This is part nine of sixteen in a series, “The Bible Is…“
Throughout the pages of the Bible, there are many texts and passages that describe, teach about, or simply model how to worship God. While the Bible is not, nor contains, a complete handbook of Christian worship, there is much to be gleaned from it. The rites and ceremonies of Old Covenant worship, especially described in the books of Exodus and Leviticus, are insightful for shedding light on the nature of New Covenant worship. The theological discourse on the high priesthood of Christ Jesus that dominates much of the Epistle to the Hebrews has significant implications for Christian worship. Many moments in the teachings of Jesus and the Apostles directly apply to the subject of worship. And, of course, there are hundreds of prayers and songs throughout the Bible from which we can learn a great deal about prayer and worship, both private and corporate. Although some of the most significant canticles, or song-prayers, in the Bible are found in the Gospel of Luke and the book of Isaiah, there is no book in Scripture that comes close to the worshipful content of the Book of Psalms. There, one finds a full 150 song-prayers collected, simultaneously being the Word of God and words to God.
Many different moods and categorizations have been applied to the Psalms – lament, praise, thanksgiving, historical recollection, imprecation (or cursing of enemies), proclamations of royalty, celebration of God’s words. Regular and thoughtful engagement with the psalms as prayers brings a wide range of emotion and circumstance before the reader: expressions of anger, betrayal, abandonment, guilt, sadness, loss, gain, innocence, joy, thankfulness – all directed toward God in often brutally honest prayer. There is much to be gained from studying the Psalms from such angles, noting the emotional content and how they balance out. We can learn much about how we can, or ought to, worship from this.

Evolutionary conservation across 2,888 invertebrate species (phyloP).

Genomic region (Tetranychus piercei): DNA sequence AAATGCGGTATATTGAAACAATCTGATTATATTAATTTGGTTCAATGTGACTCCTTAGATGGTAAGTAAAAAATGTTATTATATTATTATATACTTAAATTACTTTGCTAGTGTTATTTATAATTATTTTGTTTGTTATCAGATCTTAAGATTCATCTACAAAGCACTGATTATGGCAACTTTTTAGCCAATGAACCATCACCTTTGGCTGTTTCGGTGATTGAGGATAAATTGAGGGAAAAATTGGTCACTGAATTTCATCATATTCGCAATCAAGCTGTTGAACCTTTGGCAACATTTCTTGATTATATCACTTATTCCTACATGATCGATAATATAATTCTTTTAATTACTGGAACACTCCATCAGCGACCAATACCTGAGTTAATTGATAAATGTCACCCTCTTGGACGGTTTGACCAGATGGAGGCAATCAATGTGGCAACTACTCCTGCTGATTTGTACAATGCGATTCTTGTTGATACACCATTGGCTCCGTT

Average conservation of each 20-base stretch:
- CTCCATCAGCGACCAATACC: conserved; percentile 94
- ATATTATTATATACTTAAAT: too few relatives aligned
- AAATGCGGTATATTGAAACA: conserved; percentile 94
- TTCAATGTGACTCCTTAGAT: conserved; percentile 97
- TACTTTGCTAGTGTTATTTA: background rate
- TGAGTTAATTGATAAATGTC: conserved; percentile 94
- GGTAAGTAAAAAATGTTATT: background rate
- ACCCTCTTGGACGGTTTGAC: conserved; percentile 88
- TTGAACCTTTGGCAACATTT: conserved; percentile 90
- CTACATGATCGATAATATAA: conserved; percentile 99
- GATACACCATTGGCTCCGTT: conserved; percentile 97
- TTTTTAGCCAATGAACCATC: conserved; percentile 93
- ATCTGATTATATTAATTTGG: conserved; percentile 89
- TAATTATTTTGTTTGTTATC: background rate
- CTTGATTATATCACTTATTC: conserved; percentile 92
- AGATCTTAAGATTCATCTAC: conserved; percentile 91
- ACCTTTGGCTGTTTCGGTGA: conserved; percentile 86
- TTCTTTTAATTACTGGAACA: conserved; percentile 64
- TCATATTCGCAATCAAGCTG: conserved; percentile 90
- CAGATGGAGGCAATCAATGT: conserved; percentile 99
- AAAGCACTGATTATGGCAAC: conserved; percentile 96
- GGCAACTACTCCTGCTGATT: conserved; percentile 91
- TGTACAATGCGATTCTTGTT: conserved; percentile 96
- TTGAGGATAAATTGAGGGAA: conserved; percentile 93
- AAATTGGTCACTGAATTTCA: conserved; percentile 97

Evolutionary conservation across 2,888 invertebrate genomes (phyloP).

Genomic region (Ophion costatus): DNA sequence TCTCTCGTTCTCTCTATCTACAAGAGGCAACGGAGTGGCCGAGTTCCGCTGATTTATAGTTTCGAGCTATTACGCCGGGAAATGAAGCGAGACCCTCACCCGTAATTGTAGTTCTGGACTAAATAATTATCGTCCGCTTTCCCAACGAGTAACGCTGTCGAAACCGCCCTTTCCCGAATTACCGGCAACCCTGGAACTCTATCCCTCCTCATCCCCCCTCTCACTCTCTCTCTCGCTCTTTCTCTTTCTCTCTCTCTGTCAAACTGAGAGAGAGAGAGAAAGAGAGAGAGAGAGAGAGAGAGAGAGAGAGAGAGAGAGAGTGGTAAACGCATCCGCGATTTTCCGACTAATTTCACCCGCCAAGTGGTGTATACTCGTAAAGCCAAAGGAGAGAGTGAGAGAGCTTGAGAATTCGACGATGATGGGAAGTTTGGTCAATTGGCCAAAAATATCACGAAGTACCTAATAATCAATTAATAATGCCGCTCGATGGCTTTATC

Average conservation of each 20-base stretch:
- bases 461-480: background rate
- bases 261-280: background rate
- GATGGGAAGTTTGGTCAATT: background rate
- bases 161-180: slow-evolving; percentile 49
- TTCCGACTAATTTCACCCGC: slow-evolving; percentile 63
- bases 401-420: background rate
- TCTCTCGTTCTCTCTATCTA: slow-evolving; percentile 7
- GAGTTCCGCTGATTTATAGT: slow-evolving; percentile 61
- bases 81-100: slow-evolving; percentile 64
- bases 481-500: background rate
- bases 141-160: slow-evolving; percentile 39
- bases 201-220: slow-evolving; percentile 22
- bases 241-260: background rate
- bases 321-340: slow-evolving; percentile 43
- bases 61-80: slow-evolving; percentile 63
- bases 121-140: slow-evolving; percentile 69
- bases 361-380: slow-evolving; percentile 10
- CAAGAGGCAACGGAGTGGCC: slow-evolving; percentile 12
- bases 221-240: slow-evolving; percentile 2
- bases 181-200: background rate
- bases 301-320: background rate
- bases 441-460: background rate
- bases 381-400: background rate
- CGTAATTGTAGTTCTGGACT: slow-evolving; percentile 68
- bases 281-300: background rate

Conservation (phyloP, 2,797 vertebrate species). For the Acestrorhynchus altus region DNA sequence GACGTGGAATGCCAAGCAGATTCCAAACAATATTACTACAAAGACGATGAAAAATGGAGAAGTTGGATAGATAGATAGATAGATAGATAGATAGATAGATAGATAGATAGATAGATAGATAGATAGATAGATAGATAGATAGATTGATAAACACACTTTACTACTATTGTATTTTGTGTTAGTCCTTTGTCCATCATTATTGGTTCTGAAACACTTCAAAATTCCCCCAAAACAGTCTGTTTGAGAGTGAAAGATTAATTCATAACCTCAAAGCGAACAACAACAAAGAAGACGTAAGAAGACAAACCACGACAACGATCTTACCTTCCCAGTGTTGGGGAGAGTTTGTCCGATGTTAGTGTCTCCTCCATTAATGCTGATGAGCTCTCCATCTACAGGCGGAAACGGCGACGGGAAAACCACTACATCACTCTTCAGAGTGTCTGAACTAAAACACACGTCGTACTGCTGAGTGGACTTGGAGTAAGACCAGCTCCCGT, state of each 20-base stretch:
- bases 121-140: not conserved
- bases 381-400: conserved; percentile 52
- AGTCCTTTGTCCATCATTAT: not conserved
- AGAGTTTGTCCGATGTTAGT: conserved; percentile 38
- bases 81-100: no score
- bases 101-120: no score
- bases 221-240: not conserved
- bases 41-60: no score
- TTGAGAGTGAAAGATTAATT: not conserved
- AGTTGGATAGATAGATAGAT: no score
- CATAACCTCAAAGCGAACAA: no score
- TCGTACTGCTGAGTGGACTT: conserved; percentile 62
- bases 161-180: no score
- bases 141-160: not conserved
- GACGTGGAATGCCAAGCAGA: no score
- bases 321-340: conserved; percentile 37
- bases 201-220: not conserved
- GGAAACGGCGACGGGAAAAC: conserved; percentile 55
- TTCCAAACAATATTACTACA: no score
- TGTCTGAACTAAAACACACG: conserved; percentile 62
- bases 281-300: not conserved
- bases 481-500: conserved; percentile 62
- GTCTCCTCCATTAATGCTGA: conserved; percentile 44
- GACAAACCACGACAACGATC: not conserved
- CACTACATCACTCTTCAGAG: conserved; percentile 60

Another layer of interaction with the Psalms can be found in identifying various “voices” within. While several of the psalms have specific authors and circumstances attached to them, coloring their original composition, they are all collected there because they are timeless and universal – any Christian can take them up and pray them him- or herself. But not every psalm will resonate with every individual at every time; sometimes a protestation of innocence (such as in Psalm 35) does not ring true for us; sometimes we don’t feel the anger of Psalm 137 or the joy of Psalm 150. Thus we learn from these psalms to pray with other voices: I may not be innocent, but Jesus is. I may not feel betrayed and angry, but Jesus was and is betrayed constantly. To pray the psalms with the voice of Christ is very instructive for us, as it teaches and shows us how we are called to be in him. His praying of Psalm 22 while on the Cross is a clear demonstration that these were his own prayers, not just ours, so we do well to learn to pray them as he does. Other times, the voice of the Church, or of martyrs or other particular groups of people in the past better fit the psalm: I may not feel like praising God with every ounce of breath, but the Church as a Body does. There are even a few times when the wicked are quoted (such as in Psalm 14), and we repeat their words of unbelief. Again, this teaches us how to pray beyond ourselves, not just expressing our own thoughts and feelings but joining ourselves to the greater body of worship and prayer of the whole Church, centered in the perfect prayer of Jesus himself.
The Book of Psalms is a unique book of the Bible in the Christian tradition for this very reason. It is never read as a Scripture reading, according to the historic liturgies of the Church; rather, it is prayed. In the tradition of daily prayers, all the Psalms are prayed every week in monasteries across the globe, or every four weeks by Roman Catholic clergymen, or every month in the Anglican Prayer Brook tradition. This is critical for the right understanding of this book of the Bible; it is not meant merely to be read and studied, but ultimately to be sung and prayed. Thus we learn the true lessons of prayer, worship, and spirituality from the Book of Psalms.